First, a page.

Ode to a Lost Art

Q: What's that weird thing on the left?
A: A Letraset burnisher! Remember Letraset?
 I finally got the vintage drafting table I bought last summer cleared off and sat down to do some cutting and splicing of the artwork for my next Codex Canadensis piece. The feeling of being at the board was so familiar and comfortable, it was amazing to realize that the last time I worked as a graphic artist was back in 1988. The olden days, I call them, before the whole industry went digital. For a fairly accurate and amusing account of what that work entailed, check out this link to Design Before Computers Ruled the Universe. I didn't exactly foresee that my trade would soon be obsolete, but the clues were there, and I chose to return to school to study "real art". (Yes, a brilliant career move, I know! I've never earned more than I did at that last graphic design job.)

If I had stayed in graphic art, I would have been working on a computer in short order. I would have hated it. One of the things that I loved about doing paste up the old fashioned way was the skill involved. I had mastered my tools, and although the content of what I was assembling was often of dubious value (I was putting together ads and flyers for a large department store chain), I was confident in my skills and the controlled physicality of the work was very pleasing to me.

And that feeling came right back the other night as I wielded my X-Acto knife and straight edge, cutting and splicing a patchwork of photocopies together. My eyes, wrist and knife worked in unison. I could feel by the way the knife sliced through the paper if the blade was getting the tiniest bit dull. I realized it's all about tactile sensation. I remembered how I could tell by the delicate pull of the ink if my Rapidograph had a clog or was running low, and how I could lay down Letratape with just the right amount of tension so it would sit on the board perfectly straight, without stretching.

There is no demand for such skill these days. Even though there has been a revival of letterpress and other antiquated processes of the printing trade, I can't imagine anyone continuing to do paste up the old fashioned way. The camera-ready artwork I prepared was called a "mechanical", and in retrospect I can see that I was part of a machine. The same end result can now be achieved by a silicon chip.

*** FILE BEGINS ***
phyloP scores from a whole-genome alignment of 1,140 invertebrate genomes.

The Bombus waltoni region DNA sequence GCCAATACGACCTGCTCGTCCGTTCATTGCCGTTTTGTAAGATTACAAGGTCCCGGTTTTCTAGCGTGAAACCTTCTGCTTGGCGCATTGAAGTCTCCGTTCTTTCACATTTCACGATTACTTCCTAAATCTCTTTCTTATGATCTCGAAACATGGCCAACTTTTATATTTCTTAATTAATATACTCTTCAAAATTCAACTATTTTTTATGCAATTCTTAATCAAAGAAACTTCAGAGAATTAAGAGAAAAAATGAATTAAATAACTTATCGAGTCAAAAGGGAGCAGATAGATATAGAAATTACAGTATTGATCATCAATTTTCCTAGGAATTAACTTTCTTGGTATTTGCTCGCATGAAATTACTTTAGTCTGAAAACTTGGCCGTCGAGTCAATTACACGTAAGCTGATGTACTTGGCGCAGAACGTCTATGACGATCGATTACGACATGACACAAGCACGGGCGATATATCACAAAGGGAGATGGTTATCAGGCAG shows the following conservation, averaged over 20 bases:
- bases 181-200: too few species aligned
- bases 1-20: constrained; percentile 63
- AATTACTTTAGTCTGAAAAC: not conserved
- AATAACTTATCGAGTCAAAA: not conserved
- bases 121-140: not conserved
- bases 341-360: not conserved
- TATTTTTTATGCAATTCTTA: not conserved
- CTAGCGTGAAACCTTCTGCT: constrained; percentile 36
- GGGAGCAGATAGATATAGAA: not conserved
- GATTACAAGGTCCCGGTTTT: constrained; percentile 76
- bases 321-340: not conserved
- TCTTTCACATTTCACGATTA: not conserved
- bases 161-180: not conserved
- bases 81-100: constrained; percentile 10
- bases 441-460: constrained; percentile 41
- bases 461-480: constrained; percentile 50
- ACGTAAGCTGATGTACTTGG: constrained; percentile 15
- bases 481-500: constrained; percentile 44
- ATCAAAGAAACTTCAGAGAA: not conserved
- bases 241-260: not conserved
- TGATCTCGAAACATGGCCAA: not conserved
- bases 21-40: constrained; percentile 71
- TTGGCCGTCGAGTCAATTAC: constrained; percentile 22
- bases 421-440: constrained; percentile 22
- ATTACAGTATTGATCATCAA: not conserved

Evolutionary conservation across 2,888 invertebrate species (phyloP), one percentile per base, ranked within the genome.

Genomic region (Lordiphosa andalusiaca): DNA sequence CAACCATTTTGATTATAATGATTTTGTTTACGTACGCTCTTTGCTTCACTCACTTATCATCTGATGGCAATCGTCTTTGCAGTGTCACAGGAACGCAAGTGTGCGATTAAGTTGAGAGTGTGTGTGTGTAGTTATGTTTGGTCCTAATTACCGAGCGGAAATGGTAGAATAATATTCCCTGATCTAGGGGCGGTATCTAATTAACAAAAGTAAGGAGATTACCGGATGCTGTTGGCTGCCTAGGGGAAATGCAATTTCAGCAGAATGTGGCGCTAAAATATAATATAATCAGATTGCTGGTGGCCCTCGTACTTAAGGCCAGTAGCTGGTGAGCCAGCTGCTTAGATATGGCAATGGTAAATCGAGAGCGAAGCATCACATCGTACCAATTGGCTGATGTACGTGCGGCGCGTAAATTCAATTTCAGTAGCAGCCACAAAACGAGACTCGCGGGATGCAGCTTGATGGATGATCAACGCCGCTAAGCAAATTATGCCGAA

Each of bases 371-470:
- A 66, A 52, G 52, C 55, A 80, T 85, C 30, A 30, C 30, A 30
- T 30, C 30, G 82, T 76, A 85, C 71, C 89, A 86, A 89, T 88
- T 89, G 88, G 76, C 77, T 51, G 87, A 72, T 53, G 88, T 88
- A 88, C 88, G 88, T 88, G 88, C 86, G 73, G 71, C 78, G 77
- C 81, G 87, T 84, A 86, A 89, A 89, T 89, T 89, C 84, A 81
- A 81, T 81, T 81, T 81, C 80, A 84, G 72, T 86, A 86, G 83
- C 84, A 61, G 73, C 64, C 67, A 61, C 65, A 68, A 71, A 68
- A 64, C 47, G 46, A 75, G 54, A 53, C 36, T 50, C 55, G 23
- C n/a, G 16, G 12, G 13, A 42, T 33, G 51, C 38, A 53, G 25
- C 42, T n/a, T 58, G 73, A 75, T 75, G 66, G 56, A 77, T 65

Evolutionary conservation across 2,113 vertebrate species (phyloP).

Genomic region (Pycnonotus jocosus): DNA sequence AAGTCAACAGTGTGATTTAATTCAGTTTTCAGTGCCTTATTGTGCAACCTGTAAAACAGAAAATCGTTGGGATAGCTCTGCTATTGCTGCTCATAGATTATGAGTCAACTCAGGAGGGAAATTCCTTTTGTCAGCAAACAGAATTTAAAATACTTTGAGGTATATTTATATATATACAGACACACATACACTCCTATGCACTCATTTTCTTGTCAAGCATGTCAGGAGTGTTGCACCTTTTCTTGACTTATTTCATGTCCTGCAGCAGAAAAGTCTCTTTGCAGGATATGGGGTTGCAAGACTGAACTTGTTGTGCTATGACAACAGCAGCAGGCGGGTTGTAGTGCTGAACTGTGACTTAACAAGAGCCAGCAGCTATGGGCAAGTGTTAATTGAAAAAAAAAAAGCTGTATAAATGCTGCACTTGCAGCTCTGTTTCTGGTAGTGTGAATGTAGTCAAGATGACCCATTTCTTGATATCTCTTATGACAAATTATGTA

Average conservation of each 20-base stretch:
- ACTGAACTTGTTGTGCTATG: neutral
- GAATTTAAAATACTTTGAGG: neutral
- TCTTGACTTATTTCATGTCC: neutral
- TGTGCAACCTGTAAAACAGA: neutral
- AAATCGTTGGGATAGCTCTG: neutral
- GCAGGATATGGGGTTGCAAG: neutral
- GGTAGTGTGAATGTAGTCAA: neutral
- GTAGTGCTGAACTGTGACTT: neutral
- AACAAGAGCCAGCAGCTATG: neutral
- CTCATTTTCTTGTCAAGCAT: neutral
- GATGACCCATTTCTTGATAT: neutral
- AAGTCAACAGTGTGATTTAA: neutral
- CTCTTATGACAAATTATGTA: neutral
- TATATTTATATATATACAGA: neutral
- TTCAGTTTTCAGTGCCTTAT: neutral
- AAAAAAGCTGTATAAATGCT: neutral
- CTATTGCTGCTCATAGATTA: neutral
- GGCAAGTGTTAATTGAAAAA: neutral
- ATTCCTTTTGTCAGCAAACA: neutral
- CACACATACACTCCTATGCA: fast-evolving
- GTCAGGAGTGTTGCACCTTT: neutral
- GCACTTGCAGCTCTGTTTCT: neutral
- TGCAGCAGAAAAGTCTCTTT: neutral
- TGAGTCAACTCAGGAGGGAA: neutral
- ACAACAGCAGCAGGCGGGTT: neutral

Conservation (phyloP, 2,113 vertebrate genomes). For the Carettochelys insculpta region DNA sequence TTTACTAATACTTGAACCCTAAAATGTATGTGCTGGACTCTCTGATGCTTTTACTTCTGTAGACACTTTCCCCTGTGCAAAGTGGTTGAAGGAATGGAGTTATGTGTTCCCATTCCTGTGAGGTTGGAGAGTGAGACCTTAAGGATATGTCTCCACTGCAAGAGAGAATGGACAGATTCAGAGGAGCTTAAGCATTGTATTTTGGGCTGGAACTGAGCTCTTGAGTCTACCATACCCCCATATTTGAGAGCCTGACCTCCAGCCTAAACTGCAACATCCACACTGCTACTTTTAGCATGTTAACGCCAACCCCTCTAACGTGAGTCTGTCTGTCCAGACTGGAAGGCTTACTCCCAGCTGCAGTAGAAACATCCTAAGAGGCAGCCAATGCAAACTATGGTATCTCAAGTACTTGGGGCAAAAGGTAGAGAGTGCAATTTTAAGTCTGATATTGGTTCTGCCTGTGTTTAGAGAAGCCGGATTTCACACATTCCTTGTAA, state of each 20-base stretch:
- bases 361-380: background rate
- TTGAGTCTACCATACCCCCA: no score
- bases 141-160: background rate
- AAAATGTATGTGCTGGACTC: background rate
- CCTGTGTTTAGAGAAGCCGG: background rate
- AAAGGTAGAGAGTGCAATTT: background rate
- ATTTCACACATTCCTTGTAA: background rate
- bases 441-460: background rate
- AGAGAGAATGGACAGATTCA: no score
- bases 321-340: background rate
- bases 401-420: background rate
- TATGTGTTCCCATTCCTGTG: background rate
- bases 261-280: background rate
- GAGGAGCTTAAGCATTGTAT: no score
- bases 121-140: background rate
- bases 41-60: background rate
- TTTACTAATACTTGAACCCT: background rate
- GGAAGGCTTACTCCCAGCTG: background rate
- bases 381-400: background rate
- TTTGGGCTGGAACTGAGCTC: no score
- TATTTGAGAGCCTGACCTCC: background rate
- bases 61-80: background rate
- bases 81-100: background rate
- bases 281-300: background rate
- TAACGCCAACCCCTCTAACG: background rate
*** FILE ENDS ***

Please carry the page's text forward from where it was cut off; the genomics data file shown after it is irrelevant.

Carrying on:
And, really, it was not often creative work. That would mostly be done by the art director or designer. Some of my freelance jobs allowed me to come up with concepts and layouts for which I would also order the type and do the paste up. But the people I worked with were usually smart, funny and interesting, the pace was fast, and it was satisfying to hold the finished product in my hands.

Although the trade may be obsolete, the skills have not been entirely lost. I notice a similar sensation of hand and tool moving as one when embroidering a piece of cloth - I can feel the intersection of warp and weft with the tip of my needle and dive the thread through the opening in one smooth gesture. When cutting cloth, I can feel if my shears are running true along the grainline. It is a kind of communion with the material that requires patience, attention and practice to become second nature.
Above is Louis Nicolas's map of the Mississippi that I am re-creating for an Arts Council fundraiser. Twice the size of the original, the images top and bottom will be embroidered, as well as the rivers and coastlines. I will render the lettering in ink as a concession to time, accuracy and the inevitability probability that it will be auctioned for a price much lower than I would normally ask.

But then again, it's a chance to re-awaken some more of my old graphic skills. An art director once told me he only hired people who could render 4 point type with a brush! Those were the days...


  1. Can they raffle it? Might make more money. Of course that is my elementary experience...I have made a few quilts for PTA [parent-teacher-assoc] fundraisers. The auctioned quilt made 65.00$$..weeee....the raffled quilts brought in more, but I never did know exactly how much they brought in.

    On a graphic note, my father was one. Made endless drawings of soup cans for sales flyers. No he wasn't Warhol.

  2. oh these skills you have that never die! i did a bit of all that myself in the mid 70's for a very small Canadian literary magazine! it *does* translate well to needle and thread, doesn't it?

    do you have a deadline for the wordy piece?

  3. Anonymous6:40 AM

    Word has it that an awful lot of jobs within the next few decades will be rendered obsolete with the ongoing development of AI and robotics. Many occupations that we currently think require human intelligence and skill will simply vanish as the computers and robots do them better. In their wake will appear some new kinds of jobs but in all probability, more jobs will be lost than created. It's going to be a strange new world with A LOT of people craving work that no longer exists. You should consider yourself a pioneer for having made the transition early on, and a very successful transition at that, because even though you aren't making a fortune as an artist, you have found a calling that gives great meaning to your life. Maybe that's what more people will crave in the future. They won't think just about making money. They'll think about how to make their time on Earth useful/meaningful. Jean-Pierre

  4. your years in hands on graphic design have given your work with the Codex a beautiful sense of lay out & weight.


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